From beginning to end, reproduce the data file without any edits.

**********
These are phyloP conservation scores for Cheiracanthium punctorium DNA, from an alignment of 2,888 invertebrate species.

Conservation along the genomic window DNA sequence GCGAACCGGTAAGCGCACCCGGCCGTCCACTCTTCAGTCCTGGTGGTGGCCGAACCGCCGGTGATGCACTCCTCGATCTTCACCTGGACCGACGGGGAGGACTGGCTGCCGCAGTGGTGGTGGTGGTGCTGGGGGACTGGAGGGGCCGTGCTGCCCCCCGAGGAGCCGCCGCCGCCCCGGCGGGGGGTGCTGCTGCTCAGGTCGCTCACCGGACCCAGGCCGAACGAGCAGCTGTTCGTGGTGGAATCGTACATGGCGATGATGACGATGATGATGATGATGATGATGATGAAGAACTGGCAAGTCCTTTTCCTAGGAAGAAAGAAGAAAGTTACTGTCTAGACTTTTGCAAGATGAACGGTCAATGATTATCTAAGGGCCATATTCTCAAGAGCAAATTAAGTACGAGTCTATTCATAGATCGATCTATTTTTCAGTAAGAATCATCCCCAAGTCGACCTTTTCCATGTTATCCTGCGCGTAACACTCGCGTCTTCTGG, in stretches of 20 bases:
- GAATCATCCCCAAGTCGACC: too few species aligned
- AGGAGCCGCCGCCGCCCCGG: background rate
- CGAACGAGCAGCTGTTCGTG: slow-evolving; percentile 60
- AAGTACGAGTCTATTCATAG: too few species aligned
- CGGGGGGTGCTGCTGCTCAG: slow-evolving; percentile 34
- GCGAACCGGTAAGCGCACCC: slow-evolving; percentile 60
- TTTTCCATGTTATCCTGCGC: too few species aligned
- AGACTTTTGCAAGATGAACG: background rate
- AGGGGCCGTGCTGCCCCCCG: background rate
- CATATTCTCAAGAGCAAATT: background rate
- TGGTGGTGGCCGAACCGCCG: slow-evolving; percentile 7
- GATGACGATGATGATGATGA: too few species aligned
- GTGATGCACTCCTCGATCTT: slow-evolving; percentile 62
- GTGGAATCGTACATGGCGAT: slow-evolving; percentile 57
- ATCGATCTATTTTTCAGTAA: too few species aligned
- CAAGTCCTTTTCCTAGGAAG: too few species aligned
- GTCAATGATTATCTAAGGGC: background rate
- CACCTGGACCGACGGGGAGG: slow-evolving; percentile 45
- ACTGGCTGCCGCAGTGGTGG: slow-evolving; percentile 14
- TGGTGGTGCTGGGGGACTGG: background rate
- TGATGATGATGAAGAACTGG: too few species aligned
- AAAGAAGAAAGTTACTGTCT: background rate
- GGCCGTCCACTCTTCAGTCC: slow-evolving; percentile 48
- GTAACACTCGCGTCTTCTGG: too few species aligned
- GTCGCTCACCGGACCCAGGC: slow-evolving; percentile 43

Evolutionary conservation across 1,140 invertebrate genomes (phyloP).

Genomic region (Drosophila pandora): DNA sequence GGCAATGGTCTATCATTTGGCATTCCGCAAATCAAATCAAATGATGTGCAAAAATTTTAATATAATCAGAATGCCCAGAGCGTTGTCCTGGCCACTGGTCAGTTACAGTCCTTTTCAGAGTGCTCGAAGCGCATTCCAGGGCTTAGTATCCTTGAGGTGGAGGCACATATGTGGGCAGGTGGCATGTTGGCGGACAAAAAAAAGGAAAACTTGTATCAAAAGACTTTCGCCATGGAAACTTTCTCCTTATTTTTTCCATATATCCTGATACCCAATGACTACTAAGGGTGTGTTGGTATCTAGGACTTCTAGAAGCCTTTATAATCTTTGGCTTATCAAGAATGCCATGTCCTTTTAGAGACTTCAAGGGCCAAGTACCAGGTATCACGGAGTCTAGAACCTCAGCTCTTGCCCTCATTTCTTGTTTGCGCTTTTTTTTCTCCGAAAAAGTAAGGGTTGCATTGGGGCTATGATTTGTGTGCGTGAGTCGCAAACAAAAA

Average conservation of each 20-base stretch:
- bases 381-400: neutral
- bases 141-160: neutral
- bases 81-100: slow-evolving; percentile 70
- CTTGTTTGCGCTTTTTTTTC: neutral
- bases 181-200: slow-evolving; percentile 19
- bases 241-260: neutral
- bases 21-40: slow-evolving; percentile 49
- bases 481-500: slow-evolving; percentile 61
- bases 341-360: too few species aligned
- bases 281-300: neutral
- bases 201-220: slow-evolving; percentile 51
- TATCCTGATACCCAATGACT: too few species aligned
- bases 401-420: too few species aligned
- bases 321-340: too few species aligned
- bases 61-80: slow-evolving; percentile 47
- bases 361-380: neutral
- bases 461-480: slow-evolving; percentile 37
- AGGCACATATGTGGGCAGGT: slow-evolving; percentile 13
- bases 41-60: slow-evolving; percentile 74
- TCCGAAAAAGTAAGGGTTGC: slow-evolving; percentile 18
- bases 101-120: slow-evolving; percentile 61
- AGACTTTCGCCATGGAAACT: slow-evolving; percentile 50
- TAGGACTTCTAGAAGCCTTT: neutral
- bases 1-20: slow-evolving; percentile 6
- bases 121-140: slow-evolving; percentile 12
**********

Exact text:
These are phyloP conservation scores for Cheiracanthium punctorium DNA, from an alignment of 2,888 invertebrate species.

Conservation along the genomic window DNA sequence GCGAACCGGTAAGCGCACCCGGCCGTCCACTCTTCAGTCCTGGTGGTGGCCGAACCGCCGGTGATGCACTCCTCGATCTTCACCTGGACCGACGGGGAGGACTGGCTGCCGCAGTGGTGGTGGTGGTGCTGGGGGACTGGAGGGGCCGTGCTGCCCCCCGAGGAGCCGCCGCCGCCCCGGCGGGGGGTGCTGCTGCTCAGGTCGCTCACCGGACCCAGGCCGAACGAGCAGCTGTTCGTGGTGGAATCGTACATGGCGATGATGACGATGATGATGATGATGATGATGATGAAGAACTGGCAAGTCCTTTTCCTAGGAAGAAAGAAGAAAGTTACTGTCTAGACTTTTGCAAGATGAACGGTCAATGATTATCTAAGGGCCATATTCTCAAGAGCAAATTAAGTACGAGTCTATTCATAGATCGATCTATTTTTCAGTAAGAATCATCCCCAAGTCGACCTTTTCCATGTTATCCTGCGCGTAACACTCGCGTCTTCTGG, in stretches of 20 bases:
- GAATCATCCCCAAGTCGACC: too few species aligned
- AGGAGCCGCCGCCGCCCCGG: background rate
- CGAACGAGCAGCTGTTCGTG: slow-evolving; percentile 60
- AAGTACGAGTCTATTCATAG: too few species aligned
- CGGGGGGTGCTGCTGCTCAG: slow-evolving; percentile 34
- GCGAACCGGTAAGCGCACCC: slow-evolving; percentile 60
- TTTTCCATGTTATCCTGCGC: too few species aligned
- AGACTTTTGCAAGATGAACG: background rate
- AGGGGCCGTGCTGCCCCCCG: background rate
- CATATTCTCAAGAGCAAATT: background rate
- TGGTGGTGGCCGAACCGCCG: slow-evolving; percentile 7
- GATGACGATGATGATGATGA: too few species aligned
- GTGATGCACTCCTCGATCTT: slow-evolving; percentile 62
- GTGGAATCGTACATGGCGAT: slow-evolving; percentile 57
- ATCGATCTATTTTTCAGTAA: too few species aligned
- CAAGTCCTTTTCCTAGGAAG: too few species aligned
- GTCAATGATTATCTAAGGGC: background rate
- CACCTGGACCGACGGGGAGG: slow-evolving; percentile 45
- ACTGGCTGCCGCAGTGGTGG: slow-evolving; percentile 14
- TGGTGGTGCTGGGGGACTGG: background rate
- TGATGATGATGAAGAACTGG: too few species aligned
- AAAGAAGAAAGTTACTGTCT: background rate
- GGCCGTCCACTCTTCAGTCC: slow-evolving; percentile 48
- GTAACACTCGCGTCTTCTGG: too few species aligned
- GTCGCTCACCGGACCCAGGC: slow-evolving; percentile 43

Evolutionary conservation across 1,140 invertebrate genomes (phyloP).

Genomic region (Drosophila pandora): DNA sequence GGCAATGGTCTATCATTTGGCATTCCGCAAATCAAATCAAATGATGTGCAAAAATTTTAATATAATCAGAATGCCCAGAGCGTTGTCCTGGCCACTGGTCAGTTACAGTCCTTTTCAGAGTGCTCGAAGCGCATTCCAGGGCTTAGTATCCTTGAGGTGGAGGCACATATGTGGGCAGGTGGCATGTTGGCGGACAAAAAAAAGGAAAACTTGTATCAAAAGACTTTCGCCATGGAAACTTTCTCCTTATTTTTTCCATATATCCTGATACCCAATGACTACTAAGGGTGTGTTGGTATCTAGGACTTCTAGAAGCCTTTATAATCTTTGGCTTATCAAGAATGCCATGTCCTTTTAGAGACTTCAAGGGCCAAGTACCAGGTATCACGGAGTCTAGAACCTCAGCTCTTGCCCTCATTTCTTGTTTGCGCTTTTTTTTCTCCGAAAAAGTAAGGGTTGCATTGGGGCTATGATTTGTGTGCGTGAGTCGCAAACAAAAA

Average conservation of each 20-base stretch:
- bases 381-400: neutral
- bases 141-160: neutral
- bases 81-100: slow-evolving; percentile 70
- CTTGTTTGCGCTTTTTTTTC: neutral
- bases 181-200: slow-evolving; percentile 19
- bases 241-260: neutral
- bases 21-40: slow-evolving; percentile 49
- bases 481-500: slow-evolving; percentile 61
- bases 341-360: too few species aligned
- bases 281-300: neutral
- bases 201-220: slow-evolving; percentile 51
- TATCCTGATACCCAATGACT: too few species aligned
- bases 401-420: too few species aligned
- bases 321-340: too few species aligned
- bases 61-80: slow-evolving; percentile 47
- bases 361-380: neutral
- bases 461-480: slow-evolving; percentile 37
- AGGCACATATGTGGGCAGGT: slow-evolving; percentile 13
- bases 41-60: slow-evolving; percentile 74
- TCCGAAAAAGTAAGGGTTGC: slow-evolving; percentile 18
- bases 101-120: slow-evolving; percentile 61
- AGACTTTCGCCATGGAAACT: slow-evolving; percentile 50
- TAGGACTTCTAGAAGCCTTT: neutral
- bases 1-20: slow-evolving; percentile 6
- bases 121-140: slow-evolving; percentile 12